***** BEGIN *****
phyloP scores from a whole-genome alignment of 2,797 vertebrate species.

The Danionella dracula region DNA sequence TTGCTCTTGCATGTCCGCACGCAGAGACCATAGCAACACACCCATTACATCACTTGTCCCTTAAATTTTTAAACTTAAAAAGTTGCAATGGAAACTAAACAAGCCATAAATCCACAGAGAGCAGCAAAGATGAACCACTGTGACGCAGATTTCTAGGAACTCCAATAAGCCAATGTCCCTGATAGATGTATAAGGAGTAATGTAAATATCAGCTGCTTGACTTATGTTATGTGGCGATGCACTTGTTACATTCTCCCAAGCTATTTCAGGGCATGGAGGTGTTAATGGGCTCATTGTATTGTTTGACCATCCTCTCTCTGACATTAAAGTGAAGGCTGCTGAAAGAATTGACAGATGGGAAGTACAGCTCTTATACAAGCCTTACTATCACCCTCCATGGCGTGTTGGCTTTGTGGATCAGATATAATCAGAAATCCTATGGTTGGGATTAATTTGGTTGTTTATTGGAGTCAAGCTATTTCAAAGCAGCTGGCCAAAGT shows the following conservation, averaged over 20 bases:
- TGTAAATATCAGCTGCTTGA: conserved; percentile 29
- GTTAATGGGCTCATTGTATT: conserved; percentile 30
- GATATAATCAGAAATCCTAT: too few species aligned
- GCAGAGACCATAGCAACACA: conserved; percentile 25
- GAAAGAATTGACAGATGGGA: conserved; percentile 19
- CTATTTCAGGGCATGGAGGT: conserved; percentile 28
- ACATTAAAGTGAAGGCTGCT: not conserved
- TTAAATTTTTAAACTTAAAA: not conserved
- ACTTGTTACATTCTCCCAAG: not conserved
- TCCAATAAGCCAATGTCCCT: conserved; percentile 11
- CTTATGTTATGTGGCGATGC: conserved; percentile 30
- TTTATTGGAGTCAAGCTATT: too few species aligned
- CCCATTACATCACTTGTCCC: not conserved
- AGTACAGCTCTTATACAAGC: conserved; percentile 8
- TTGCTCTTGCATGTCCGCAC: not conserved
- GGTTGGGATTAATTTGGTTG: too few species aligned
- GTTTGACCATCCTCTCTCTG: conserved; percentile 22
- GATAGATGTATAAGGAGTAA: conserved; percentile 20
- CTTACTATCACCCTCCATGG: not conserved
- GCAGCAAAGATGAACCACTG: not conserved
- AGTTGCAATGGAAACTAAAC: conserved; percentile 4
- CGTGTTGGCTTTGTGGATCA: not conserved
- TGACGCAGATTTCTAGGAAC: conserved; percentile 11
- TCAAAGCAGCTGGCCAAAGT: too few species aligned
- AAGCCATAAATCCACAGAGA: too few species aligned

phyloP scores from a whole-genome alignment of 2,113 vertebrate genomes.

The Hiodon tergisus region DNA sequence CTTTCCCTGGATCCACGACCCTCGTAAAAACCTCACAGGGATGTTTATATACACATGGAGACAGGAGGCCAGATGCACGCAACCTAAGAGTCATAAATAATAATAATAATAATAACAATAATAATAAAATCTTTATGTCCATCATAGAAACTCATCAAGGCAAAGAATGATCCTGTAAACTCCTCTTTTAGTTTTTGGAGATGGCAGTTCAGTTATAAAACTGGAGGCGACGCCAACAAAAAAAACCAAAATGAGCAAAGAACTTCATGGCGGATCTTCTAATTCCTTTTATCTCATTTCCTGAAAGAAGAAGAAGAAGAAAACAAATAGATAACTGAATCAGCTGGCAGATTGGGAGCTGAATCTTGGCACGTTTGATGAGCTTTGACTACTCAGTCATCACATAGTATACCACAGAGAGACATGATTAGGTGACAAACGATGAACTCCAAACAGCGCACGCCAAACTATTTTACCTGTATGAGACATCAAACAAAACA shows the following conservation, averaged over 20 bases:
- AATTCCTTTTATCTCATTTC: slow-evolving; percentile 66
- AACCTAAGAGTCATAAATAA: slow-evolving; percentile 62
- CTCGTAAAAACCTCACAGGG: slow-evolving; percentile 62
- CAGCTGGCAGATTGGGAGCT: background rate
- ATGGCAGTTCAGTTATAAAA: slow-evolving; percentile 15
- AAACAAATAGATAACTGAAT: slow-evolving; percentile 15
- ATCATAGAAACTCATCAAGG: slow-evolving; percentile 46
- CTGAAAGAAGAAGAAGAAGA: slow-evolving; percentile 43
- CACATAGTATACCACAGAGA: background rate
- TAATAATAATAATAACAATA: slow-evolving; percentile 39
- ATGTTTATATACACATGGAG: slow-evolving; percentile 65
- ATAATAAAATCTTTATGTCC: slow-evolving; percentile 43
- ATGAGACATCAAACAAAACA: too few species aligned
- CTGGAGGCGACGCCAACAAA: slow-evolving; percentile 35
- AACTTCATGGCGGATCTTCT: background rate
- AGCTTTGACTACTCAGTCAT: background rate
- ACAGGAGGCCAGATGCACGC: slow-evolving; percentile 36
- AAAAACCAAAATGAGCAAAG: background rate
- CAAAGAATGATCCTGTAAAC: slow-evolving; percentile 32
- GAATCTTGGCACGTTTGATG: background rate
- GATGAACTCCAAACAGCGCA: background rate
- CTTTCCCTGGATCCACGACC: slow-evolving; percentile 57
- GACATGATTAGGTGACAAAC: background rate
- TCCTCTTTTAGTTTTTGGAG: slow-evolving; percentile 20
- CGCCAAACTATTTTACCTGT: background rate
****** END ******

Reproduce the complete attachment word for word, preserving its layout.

phyloP scores from a whole-genome alignment of 2,797 vertebrate species.

The Danionella dracula region DNA sequence TTGCTCTTGCATGTCCGCACGCAGAGACCATAGCAACACACCCATTACATCACTTGTCCCTTAAATTTTTAAACTTAAAAAGTTGCAATGGAAACTAAACAAGCCATAAATCCACAGAGAGCAGCAAAGATGAACCACTGTGACGCAGATTTCTAGGAACTCCAATAAGCCAATGTCCCTGATAGATGTATAAGGAGTAATGTAAATATCAGCTGCTTGACTTATGTTATGTGGCGATGCACTTGTTACATTCTCCCAAGCTATTTCAGGGCATGGAGGTGTTAATGGGCTCATTGTATTGTTTGACCATCCTCTCTCTGACATTAAAGTGAAGGCTGCTGAAAGAATTGACAGATGGGAAGTACAGCTCTTATACAAGCCTTACTATCACCCTCCATGGCGTGTTGGCTTTGTGGATCAGATATAATCAGAAATCCTATGGTTGGGATTAATTTGGTTGTTTATTGGAGTCAAGCTATTTCAAAGCAGCTGGCCAAAGT shows the following conservation, averaged over 20 bases:
- TGTAAATATCAGCTGCTTGA: conserved; percentile 29
- GTTAATGGGCTCATTGTATT: conserved; percentile 30
- GATATAATCAGAAATCCTAT: too few species aligned
- GCAGAGACCATAGCAACACA: conserved; percentile 25
- GAAAGAATTGACAGATGGGA: conserved; percentile 19
- CTATTTCAGGGCATGGAGGT: conserved; percentile 28
- ACATTAAAGTGAAGGCTGCT: not conserved
- TTAAATTTTTAAACTTAAAA: not conserved
- ACTTGTTACATTCTCCCAAG: not conserved
- TCCAATAAGCCAATGTCCCT: conserved; percentile 11
- CTTATGTTATGTGGCGATGC: conserved; percentile 30
- TTTATTGGAGTCAAGCTATT: too few species aligned
- CCCATTACATCACTTGTCCC: not conserved
- AGTACAGCTCTTATACAAGC: conserved; percentile 8
- TTGCTCTTGCATGTCCGCAC: not conserved
- GGTTGGGATTAATTTGGTTG: too few species aligned
- GTTTGACCATCCTCTCTCTG: conserved; percentile 22
- GATAGATGTATAAGGAGTAA: conserved; percentile 20
- CTTACTATCACCCTCCATGG: not conserved
- GCAGCAAAGATGAACCACTG: not conserved
- AGTTGCAATGGAAACTAAAC: conserved; percentile 4
- CGTGTTGGCTTTGTGGATCA: not conserved
- TGACGCAGATTTCTAGGAAC: conserved; percentile 11
- TCAAAGCAGCTGGCCAAAGT: too few species aligned
- AAGCCATAAATCCACAGAGA: too few species aligned

phyloP scores from a whole-genome alignment of 2,113 vertebrate genomes.

The Hiodon tergisus region DNA sequence CTTTCCCTGGATCCACGACCCTCGTAAAAACCTCACAGGGATGTTTATATACACATGGAGACAGGAGGCCAGATGCACGCAACCTAAGAGTCATAAATAATAATAATAATAATAACAATAATAATAAAATCTTTATGTCCATCATAGAAACTCATCAAGGCAAAGAATGATCCTGTAAACTCCTCTTTTAGTTTTTGGAGATGGCAGTTCAGTTATAAAACTGGAGGCGACGCCAACAAAAAAAACCAAAATGAGCAAAGAACTTCATGGCGGATCTTCTAATTCCTTTTATCTCATTTCCTGAAAGAAGAAGAAGAAGAAAACAAATAGATAACTGAATCAGCTGGCAGATTGGGAGCTGAATCTTGGCACGTTTGATGAGCTTTGACTACTCAGTCATCACATAGTATACCACAGAGAGACATGATTAGGTGACAAACGATGAACTCCAAACAGCGCACGCCAAACTATTTTACCTGTATGAGACATCAAACAAAACA shows the following conservation, averaged over 20 bases:
- AATTCCTTTTATCTCATTTC: slow-evolving; percentile 66
- AACCTAAGAGTCATAAATAA: slow-evolving; percentile 62
- CTCGTAAAAACCTCACAGGG: slow-evolving; percentile 62
- CAGCTGGCAGATTGGGAGCT: background rate
- ATGGCAGTTCAGTTATAAAA: slow-evolving; percentile 15
- AAACAAATAGATAACTGAAT: slow-evolving; percentile 15
- ATCATAGAAACTCATCAAGG: slow-evolving; percentile 46
- CTGAAAGAAGAAGAAGAAGA: slow-evolving; percentile 43
- CACATAGTATACCACAGAGA: background rate
- TAATAATAATAATAACAATA: slow-evolving; percentile 39
- ATGTTTATATACACATGGAG: slow-evolving; percentile 65
- ATAATAAAATCTTTATGTCC: slow-evolving; percentile 43
- ATGAGACATCAAACAAAACA: too few species aligned
- CTGGAGGCGACGCCAACAAA: slow-evolving; percentile 35
- AACTTCATGGCGGATCTTCT: background rate
- AGCTTTGACTACTCAGTCAT: background rate
- ACAGGAGGCCAGATGCACGC: slow-evolving; percentile 36
- AAAAACCAAAATGAGCAAAG: background rate
- CAAAGAATGATCCTGTAAAC: slow-evolving; percentile 32
- GAATCTTGGCACGTTTGATG: background rate
- GATGAACTCCAAACAGCGCA: background rate
- CTTTCCCTGGATCCACGACC: slow-evolving; percentile 57
- GACATGATTAGGTGACAAAC: background rate
- TCCTCTTTTAGTTTTTGGAG: slow-evolving; percentile 20
- CGCCAAACTATTTTACCTGT: background rate